By Grace: Recognition of Religious Minority Associations in Denmark from the Reformation until 2018

In: Journal of Religion in Europe
Author: Margit Warburg
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  • Institute of Cross-Cultural and Regional Studies, University of Copenhagen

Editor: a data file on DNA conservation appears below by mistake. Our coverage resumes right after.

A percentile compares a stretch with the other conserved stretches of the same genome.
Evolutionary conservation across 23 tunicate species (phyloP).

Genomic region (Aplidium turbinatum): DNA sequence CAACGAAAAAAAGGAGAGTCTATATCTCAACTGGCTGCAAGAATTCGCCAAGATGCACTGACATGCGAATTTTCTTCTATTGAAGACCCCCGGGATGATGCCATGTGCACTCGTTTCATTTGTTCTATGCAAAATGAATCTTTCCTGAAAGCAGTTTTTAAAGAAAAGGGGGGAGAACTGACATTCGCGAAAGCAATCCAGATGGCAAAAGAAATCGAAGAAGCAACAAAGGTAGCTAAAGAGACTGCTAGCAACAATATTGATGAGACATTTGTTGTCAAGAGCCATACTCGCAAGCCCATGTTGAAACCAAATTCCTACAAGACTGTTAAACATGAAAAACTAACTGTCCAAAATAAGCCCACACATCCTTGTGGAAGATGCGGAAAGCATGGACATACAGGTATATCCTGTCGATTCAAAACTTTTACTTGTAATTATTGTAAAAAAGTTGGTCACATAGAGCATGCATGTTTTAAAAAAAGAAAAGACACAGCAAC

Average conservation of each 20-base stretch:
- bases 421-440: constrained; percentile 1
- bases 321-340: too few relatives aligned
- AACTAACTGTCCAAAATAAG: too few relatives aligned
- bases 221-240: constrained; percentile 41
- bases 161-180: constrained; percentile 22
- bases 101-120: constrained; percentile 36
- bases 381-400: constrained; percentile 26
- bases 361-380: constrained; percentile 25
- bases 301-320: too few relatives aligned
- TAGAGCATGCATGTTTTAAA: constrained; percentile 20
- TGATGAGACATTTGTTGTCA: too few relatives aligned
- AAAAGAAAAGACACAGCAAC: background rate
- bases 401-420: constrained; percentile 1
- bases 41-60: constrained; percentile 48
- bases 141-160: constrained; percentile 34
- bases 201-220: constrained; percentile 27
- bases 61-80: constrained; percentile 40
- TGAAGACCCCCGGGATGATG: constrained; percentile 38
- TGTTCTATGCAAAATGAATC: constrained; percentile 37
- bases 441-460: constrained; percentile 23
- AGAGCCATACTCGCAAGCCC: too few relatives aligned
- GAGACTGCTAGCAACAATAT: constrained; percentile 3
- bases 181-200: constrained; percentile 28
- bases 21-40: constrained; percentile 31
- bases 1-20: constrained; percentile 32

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In Denmark, the recognition of religious minority associations dates back to absolutism in the late 1600s when it was exerted by royal grace. However, the legal basis was not established as foreseen in the constitution of 1849, and recognition continued to be an ad hoc administrative act, which was modelled over the acts of grace during absolutism. By tradition, the cases were handled by the bishop of Copenhagen. After a criticism of this practice, the government established an expert committee in 1998 to take over the work of the bishop. In the absence of a dedicated law, the committee developed rules for recognition. The considerations and experiences of the expert committee are discussed in light of theories of contemporary public governance and with a view to the ‘by grace’ principle of absolutism. The article also discusses the preparation of the first law on recognition of religious minority associations from 2018.

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